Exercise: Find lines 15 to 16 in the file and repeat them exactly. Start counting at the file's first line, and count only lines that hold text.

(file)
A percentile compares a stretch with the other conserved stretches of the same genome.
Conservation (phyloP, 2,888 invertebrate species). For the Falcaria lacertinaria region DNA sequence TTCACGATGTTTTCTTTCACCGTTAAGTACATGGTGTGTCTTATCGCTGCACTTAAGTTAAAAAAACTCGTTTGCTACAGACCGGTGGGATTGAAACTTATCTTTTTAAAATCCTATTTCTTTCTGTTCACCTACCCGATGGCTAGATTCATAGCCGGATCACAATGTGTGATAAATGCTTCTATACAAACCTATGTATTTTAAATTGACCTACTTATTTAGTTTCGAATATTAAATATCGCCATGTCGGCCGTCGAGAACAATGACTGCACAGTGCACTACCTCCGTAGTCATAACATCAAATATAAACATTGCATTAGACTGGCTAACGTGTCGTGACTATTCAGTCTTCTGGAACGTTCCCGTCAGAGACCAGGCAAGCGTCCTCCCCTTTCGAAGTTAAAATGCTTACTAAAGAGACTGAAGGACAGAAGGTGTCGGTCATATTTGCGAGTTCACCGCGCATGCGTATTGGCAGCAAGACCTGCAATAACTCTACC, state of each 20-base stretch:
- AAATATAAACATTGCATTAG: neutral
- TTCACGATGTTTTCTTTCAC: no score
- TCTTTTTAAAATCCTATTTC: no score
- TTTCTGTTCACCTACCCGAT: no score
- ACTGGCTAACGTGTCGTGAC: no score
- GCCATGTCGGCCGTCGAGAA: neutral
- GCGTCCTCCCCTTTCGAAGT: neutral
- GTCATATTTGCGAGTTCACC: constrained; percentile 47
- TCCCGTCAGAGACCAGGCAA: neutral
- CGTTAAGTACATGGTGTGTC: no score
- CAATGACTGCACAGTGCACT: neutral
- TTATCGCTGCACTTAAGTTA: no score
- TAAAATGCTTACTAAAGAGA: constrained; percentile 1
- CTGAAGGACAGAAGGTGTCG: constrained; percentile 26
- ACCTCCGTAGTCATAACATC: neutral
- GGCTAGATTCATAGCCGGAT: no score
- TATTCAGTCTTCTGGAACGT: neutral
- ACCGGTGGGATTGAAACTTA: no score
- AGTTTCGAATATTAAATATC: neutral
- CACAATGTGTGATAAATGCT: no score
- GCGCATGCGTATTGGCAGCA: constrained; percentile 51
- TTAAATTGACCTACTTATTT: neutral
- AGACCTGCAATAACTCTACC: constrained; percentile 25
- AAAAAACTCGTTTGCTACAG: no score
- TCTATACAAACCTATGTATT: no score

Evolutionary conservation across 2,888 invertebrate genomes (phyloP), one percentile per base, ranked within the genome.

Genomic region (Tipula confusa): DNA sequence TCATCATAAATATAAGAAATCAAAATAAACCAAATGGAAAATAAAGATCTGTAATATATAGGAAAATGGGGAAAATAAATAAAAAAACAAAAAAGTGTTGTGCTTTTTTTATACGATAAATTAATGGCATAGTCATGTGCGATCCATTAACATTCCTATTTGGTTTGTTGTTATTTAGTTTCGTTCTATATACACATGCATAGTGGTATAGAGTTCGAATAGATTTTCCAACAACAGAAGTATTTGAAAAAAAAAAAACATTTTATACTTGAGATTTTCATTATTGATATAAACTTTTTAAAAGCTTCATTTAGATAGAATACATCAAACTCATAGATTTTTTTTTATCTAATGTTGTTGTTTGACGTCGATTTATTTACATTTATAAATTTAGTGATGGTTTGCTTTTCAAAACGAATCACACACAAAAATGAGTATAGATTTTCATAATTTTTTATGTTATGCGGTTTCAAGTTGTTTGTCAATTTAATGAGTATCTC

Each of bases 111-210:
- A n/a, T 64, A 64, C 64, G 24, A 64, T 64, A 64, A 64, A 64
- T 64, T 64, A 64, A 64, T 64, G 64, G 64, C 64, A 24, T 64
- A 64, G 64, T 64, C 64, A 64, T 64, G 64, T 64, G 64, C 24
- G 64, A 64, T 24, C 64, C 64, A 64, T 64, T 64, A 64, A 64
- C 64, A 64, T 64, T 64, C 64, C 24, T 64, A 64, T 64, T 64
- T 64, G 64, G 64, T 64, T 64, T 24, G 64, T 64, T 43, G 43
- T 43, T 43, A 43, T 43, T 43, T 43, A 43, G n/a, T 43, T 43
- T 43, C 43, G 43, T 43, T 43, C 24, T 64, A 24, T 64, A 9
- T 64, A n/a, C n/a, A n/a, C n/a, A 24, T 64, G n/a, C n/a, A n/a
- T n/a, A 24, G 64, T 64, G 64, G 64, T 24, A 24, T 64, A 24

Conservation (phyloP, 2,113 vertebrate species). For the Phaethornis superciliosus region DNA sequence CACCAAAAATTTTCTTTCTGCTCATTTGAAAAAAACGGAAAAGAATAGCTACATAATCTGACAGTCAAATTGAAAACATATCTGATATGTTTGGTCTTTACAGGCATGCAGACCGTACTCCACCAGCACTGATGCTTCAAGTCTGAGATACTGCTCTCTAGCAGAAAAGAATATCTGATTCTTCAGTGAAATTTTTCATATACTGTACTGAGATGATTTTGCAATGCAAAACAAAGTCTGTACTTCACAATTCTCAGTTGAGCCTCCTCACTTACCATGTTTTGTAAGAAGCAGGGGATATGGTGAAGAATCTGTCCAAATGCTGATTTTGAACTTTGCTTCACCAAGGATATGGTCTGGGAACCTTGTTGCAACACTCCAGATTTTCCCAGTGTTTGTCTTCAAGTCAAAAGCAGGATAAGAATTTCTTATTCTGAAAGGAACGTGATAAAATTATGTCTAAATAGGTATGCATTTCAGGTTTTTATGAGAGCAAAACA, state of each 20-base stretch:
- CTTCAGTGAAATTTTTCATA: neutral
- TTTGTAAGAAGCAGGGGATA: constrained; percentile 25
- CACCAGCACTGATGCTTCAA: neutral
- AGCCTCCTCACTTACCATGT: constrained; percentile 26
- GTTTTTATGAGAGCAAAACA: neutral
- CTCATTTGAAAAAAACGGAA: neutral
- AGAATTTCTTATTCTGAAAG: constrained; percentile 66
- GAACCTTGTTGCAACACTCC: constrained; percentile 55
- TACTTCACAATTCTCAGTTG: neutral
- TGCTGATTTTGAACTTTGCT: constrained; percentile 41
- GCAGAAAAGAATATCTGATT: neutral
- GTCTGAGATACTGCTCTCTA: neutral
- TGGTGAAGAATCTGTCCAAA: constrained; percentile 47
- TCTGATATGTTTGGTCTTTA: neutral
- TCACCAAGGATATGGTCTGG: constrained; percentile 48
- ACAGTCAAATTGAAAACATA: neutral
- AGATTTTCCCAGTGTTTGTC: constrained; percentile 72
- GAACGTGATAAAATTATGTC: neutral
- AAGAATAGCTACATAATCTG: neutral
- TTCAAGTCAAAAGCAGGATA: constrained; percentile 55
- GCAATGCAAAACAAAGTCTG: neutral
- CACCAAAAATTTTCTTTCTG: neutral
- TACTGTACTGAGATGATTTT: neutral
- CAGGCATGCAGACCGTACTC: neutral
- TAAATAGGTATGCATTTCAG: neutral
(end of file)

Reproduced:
- TAAAATGCTTACTAAAGAGA: constrained; percentile 1
- CTGAAGGACAGAAGGTGTCG: constrained; percentile 26